3/26/2013

triple coconut muffins

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OH MY GOD.

That was pretty much what I said/thought/felt when I came across this particular recipe. (Of course, on Smitten Kitchen.) I looove coconut. And that is not nearly enough o's to convey how deep my affection really runs for this tropical fruit. Coconut is such a funny creature, and such a difficult one at that. It's a lot of work to crack one open, if you've never tried, and even more work to then dig out the "meat" (Ah! A vegetarian blog that said meat! Sound the alarms!) out once you're in; I tried this once as a young child, with the assistance of my very patient father. I gave up after about five minutes, drank the coconut water that was inside, little that their was, and went off to play.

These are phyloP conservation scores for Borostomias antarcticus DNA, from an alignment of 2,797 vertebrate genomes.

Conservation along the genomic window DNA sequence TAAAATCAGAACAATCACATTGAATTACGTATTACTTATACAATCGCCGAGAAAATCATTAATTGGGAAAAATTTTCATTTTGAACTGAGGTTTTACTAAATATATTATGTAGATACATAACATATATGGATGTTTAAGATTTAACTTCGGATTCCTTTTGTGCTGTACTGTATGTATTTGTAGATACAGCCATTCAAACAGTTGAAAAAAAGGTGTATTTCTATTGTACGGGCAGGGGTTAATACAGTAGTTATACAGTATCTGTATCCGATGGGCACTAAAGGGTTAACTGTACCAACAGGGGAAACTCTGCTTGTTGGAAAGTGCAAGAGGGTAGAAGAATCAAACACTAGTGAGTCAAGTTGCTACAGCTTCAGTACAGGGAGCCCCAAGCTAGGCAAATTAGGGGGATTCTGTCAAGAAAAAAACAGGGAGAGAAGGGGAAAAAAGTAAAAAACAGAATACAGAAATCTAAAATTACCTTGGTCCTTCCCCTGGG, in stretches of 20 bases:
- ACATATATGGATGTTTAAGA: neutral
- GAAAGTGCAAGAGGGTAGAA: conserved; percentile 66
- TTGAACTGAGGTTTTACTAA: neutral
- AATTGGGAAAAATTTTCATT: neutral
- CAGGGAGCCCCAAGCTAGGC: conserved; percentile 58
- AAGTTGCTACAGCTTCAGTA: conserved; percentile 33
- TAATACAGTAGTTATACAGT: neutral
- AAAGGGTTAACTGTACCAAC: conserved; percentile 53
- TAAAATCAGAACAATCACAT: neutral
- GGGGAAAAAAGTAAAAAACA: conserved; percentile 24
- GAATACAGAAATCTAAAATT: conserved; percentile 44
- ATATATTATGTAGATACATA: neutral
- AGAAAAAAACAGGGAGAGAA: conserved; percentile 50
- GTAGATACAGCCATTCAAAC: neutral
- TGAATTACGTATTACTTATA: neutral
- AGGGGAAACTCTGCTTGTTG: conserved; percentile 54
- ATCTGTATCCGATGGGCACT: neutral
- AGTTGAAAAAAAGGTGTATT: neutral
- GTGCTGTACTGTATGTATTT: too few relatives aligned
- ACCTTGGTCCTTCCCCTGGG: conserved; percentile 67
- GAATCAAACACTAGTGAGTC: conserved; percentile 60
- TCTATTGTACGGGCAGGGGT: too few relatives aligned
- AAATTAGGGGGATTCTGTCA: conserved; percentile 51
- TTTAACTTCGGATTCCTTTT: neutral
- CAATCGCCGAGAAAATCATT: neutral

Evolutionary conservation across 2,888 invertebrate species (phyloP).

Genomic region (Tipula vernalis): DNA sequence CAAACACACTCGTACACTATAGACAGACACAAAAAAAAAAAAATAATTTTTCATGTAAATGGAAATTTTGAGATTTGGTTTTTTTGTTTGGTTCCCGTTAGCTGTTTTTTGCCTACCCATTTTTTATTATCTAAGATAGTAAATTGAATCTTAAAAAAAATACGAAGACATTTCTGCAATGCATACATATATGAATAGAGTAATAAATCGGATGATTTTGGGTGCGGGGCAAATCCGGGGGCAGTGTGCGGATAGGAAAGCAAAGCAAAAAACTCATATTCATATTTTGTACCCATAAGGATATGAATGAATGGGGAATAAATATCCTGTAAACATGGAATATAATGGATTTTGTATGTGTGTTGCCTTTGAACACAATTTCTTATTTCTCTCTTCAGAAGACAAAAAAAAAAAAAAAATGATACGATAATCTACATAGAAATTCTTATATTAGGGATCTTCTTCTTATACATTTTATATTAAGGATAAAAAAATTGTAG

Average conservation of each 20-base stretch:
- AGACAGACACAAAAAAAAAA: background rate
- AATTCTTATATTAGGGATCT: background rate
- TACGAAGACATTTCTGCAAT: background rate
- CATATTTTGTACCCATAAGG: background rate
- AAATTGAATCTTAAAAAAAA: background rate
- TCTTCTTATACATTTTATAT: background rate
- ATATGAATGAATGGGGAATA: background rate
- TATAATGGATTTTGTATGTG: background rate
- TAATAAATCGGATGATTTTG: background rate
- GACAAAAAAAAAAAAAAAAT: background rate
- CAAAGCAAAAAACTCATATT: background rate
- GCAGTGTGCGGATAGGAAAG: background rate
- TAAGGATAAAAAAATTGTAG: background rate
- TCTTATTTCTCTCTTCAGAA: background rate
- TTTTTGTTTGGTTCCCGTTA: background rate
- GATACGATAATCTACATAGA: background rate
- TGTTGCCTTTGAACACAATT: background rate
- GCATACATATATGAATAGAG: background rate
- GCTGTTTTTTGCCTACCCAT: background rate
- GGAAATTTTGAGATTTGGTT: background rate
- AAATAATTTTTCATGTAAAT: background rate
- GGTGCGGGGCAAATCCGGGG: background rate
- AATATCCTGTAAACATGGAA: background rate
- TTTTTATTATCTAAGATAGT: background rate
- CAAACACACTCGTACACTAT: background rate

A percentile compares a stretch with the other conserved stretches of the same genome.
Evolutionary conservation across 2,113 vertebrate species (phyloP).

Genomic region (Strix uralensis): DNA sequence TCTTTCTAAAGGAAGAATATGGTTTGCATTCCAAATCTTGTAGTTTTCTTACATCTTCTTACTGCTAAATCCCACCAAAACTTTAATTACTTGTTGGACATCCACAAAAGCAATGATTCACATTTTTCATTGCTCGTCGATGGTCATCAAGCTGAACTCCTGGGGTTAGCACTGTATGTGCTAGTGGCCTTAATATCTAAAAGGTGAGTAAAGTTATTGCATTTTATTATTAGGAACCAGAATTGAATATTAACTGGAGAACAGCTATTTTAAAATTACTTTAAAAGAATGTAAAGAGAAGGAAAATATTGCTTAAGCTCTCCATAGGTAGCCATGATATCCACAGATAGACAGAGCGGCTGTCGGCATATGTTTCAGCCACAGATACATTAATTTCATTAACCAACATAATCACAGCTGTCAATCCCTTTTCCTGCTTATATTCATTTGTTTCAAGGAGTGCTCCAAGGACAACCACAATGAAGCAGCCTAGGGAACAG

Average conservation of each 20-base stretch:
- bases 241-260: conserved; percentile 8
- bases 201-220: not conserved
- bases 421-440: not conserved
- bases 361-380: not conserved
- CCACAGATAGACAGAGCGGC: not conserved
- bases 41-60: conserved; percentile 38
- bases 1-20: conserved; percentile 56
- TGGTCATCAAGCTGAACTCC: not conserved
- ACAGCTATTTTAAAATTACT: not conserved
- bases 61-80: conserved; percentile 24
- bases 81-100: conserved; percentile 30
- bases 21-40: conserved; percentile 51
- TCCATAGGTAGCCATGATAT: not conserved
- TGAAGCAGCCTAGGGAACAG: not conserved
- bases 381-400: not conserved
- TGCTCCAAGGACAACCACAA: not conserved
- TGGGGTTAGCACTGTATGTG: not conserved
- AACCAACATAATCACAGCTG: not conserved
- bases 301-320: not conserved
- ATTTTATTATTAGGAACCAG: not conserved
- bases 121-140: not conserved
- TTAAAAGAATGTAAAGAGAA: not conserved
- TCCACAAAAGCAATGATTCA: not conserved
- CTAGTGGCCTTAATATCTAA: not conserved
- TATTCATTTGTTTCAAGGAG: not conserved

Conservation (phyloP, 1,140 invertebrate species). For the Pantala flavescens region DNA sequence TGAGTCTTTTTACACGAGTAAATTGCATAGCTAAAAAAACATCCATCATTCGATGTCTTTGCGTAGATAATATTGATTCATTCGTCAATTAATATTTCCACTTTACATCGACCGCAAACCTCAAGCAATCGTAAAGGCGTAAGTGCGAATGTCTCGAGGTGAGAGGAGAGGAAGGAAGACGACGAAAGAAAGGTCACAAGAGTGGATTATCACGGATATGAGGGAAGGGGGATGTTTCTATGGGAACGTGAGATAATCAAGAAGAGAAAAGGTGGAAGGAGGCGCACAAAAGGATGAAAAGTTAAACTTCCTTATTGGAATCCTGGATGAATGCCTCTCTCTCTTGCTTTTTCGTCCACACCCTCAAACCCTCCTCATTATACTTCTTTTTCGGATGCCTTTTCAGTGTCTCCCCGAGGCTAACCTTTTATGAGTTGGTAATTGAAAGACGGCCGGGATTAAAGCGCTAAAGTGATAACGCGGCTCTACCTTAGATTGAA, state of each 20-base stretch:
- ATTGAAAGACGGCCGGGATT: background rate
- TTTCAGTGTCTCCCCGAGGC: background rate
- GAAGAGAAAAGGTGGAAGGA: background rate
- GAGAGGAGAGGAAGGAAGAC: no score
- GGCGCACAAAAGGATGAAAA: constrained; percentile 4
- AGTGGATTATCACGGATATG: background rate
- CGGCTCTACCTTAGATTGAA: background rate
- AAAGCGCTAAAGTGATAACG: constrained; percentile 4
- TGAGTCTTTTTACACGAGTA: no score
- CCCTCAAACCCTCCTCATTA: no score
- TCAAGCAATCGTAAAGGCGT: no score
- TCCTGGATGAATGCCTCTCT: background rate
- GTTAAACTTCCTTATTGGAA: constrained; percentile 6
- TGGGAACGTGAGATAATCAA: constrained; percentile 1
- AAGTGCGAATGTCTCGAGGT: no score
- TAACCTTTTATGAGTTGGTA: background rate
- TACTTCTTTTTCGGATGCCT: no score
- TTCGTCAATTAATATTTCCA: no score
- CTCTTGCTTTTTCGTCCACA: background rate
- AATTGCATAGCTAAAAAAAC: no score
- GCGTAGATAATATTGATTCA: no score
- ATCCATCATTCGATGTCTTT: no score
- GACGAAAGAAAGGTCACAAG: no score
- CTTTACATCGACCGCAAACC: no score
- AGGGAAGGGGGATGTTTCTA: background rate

Only years later (many, many years at that) did I actually try the raw insides of a coconut. There was a pure white wedge on top of a fruit salad I bought at a farmer's market in Los Angeles. Expecting the flavor of the sugary-sweet soft shredded stuff, I was surprised when I bit into this very hard, very NOT sweet crunchy piece of .. fruit? It was definitely worlds away from the Almond Joy's and Easter candy I'd consumed before. And BETTER.


Fast forward into present day, where I regularly use virgin coconut oil for baking and sautéing, sub coconut milk into baking recipes and morning oatmeal, and sprinkle the (unsweetened) shredded version onto yogurt and cereal. So OF COURSE, you can imagine me instantly jumping on board when I found Deb's recipe for double coconut muffins. As you already know, I decided to up my coconut factor by subbing the Greek yogurt for creamy coconut milk: why double when you can triple?